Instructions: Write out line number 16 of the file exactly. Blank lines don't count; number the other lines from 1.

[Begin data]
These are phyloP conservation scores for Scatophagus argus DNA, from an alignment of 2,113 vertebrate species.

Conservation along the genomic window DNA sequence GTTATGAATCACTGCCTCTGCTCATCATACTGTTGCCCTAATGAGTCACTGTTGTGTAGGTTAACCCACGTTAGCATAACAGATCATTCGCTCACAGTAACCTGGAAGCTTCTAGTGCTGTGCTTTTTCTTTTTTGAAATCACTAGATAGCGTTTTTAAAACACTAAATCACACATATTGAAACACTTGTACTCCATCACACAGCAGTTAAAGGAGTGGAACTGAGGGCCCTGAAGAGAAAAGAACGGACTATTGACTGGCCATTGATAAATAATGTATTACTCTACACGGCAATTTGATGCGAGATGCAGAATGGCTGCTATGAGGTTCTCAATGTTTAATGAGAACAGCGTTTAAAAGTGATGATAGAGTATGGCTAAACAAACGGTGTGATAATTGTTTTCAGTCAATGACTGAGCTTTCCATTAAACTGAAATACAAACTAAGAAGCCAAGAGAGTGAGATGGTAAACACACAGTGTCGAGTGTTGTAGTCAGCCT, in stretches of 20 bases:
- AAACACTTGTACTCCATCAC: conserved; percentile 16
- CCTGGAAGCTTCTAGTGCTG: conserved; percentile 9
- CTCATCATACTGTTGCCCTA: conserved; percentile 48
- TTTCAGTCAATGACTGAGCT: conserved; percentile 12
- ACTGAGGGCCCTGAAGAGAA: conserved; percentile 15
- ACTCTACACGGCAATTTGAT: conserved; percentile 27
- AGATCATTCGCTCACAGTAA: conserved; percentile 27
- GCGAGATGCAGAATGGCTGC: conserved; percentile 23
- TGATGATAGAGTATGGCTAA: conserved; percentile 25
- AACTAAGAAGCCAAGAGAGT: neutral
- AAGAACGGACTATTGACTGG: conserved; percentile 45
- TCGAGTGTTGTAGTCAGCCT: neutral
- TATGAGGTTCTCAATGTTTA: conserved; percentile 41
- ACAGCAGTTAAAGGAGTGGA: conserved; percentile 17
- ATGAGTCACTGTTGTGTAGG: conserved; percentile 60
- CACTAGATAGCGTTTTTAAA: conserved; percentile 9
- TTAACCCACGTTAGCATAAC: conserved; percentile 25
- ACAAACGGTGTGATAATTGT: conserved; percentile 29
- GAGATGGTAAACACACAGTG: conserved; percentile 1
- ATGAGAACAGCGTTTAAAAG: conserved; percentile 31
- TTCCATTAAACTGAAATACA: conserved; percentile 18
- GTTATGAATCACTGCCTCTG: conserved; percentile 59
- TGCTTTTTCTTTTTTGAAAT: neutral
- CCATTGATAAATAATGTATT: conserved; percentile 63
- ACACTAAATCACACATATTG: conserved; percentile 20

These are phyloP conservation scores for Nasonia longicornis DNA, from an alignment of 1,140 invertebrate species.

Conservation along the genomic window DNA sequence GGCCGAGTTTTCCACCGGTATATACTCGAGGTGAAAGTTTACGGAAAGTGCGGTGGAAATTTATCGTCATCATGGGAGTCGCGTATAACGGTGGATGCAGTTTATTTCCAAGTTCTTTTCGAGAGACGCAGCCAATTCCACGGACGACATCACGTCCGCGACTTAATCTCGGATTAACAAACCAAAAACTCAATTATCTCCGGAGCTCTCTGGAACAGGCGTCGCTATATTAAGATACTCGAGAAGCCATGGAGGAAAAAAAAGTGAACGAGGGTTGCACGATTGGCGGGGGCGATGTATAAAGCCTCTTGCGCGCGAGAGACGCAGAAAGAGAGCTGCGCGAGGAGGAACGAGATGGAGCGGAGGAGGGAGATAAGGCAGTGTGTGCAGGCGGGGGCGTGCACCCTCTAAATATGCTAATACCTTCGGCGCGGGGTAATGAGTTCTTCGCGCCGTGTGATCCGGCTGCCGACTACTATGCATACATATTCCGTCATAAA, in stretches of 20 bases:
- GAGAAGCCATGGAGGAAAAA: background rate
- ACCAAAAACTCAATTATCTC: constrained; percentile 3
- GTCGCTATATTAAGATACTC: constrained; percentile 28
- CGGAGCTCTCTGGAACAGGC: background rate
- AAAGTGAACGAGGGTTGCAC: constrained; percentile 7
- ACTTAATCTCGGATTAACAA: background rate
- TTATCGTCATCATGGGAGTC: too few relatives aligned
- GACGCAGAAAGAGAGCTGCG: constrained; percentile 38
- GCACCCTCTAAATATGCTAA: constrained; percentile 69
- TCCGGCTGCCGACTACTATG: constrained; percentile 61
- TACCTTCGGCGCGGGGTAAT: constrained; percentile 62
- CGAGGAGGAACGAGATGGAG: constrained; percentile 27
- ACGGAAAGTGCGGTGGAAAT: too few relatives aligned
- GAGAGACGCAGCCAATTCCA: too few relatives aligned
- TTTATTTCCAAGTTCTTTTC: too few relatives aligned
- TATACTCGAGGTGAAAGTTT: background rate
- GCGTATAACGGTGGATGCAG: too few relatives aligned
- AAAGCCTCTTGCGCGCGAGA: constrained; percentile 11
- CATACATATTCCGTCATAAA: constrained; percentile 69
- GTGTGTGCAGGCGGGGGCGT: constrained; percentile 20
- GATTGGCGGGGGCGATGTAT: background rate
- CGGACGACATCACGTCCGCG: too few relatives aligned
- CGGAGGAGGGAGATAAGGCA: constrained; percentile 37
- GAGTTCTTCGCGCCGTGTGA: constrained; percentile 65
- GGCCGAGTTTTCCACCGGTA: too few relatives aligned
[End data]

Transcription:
- ACAGCAGTTAAAGGAGTGGA: conserved; percentile 17